Transitions are hard, no matter what. Despite thorough preparations, you may, surely will, find yourself treading through a hard exhausting transition. And it will take time.
I repeat that- it will take time.
You will get a lot of chances to practice deep breathing and to press the pause button.
Adding a new baby to your family is going to be amazing! The joy, the pure love, the explosive feelings of blissful togetherness. Yet, navigating the first days, months will bring up challenges.
Taking some time to try to prepare in advance is a good idea.
Will it make the transition shorter? Better? Easier? Honestly, I cannot really say. But I know this:
preparing your older kids for a new baby will help
- your kids expect the coming change (help them visualize it, help them practice, lead them to anticipating it,)
- them reduce some (not all) anxieties about the change
- you feel calmer, more confident (that which also helps having a more positive birthing experience. Read about mine here)
- and more in control
- you better organize all the rest
- you better understand your kids and their needs
- connect with your kids and peep into their inner wolrd
- and improve your family relationships
Preparing my older boys
Being intentional is important. It does take some time and planning. Do not forget to pack your positive mindset- be flexible, work around everyone’s schedules, moods and expectations. There will be times when you will have great discussions; you will be observing your older kids growing up in front of your eyes; you will watch them warming up and anticipating the change and you will be very positive and excited about your beautiful family growing. And there will be other times when… you will throw your hands up in the air and will pray you somehow make it.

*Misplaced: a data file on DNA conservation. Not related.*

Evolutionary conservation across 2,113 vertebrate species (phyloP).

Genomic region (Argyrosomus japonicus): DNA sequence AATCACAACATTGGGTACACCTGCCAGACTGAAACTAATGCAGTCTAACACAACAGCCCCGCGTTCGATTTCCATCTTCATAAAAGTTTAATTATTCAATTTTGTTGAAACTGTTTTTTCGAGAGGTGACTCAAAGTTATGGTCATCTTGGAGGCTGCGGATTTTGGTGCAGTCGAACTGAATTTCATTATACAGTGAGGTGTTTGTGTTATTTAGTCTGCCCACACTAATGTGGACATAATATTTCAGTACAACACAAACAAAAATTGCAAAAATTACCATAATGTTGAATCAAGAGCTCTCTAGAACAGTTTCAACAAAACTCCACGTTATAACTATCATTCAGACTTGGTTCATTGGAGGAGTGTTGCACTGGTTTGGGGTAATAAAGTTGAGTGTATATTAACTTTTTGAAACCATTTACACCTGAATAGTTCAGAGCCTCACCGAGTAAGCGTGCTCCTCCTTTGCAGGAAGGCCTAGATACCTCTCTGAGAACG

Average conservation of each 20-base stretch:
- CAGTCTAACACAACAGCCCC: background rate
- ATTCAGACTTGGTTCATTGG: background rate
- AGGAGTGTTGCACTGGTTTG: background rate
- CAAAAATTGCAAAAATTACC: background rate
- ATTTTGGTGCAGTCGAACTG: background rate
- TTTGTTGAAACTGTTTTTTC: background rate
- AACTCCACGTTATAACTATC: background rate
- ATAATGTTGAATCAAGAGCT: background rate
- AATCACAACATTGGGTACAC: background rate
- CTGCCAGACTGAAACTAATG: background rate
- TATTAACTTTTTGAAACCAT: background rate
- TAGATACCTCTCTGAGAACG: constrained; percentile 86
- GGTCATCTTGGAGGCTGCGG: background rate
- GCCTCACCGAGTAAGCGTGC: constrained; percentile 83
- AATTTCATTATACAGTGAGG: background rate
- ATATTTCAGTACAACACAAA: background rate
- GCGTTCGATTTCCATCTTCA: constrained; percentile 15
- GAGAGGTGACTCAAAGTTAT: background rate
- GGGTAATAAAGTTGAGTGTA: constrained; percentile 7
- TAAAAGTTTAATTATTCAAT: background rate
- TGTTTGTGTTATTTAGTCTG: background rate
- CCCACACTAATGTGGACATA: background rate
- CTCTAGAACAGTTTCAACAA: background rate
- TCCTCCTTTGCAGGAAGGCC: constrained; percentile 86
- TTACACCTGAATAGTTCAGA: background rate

Train your thoughts to focus more on “letting go”; embrace yourself with the grace you would give to your loved ones; catch any self-blaming thoughts like “I am failing”, “I just give up”, or “I am always out of control” etc.
Raising my hand to admit that I got easily frustrated and I did blame myself for not being a calmer, more patient, and understanding parent. I desperately wanted to gently guide my boys and try to practically prepare them for the season we were about to enter. Learning to let go and admitting it was not only about me, wanting to lead and command; the need to step back at times so that together with my family we would create this experience of tuning in to our future world. In short, we needed to create a dream together and live that dream when the time comes.
What we have tried
- Read related children’s books and stories – the easiest way to start is with books or videos. Some of the books we read were about the baby growing in tummy. Some about preparing for the arrival of the baby, others were about the birth itself, and about different types of birth, and then also about what happens when the baby comes home. There are many wonderful books out there that will hep you with the age-appropriate vocabulary. Maybe a friend, your midwife or a birth support worker may have good suggestions about books and other materials.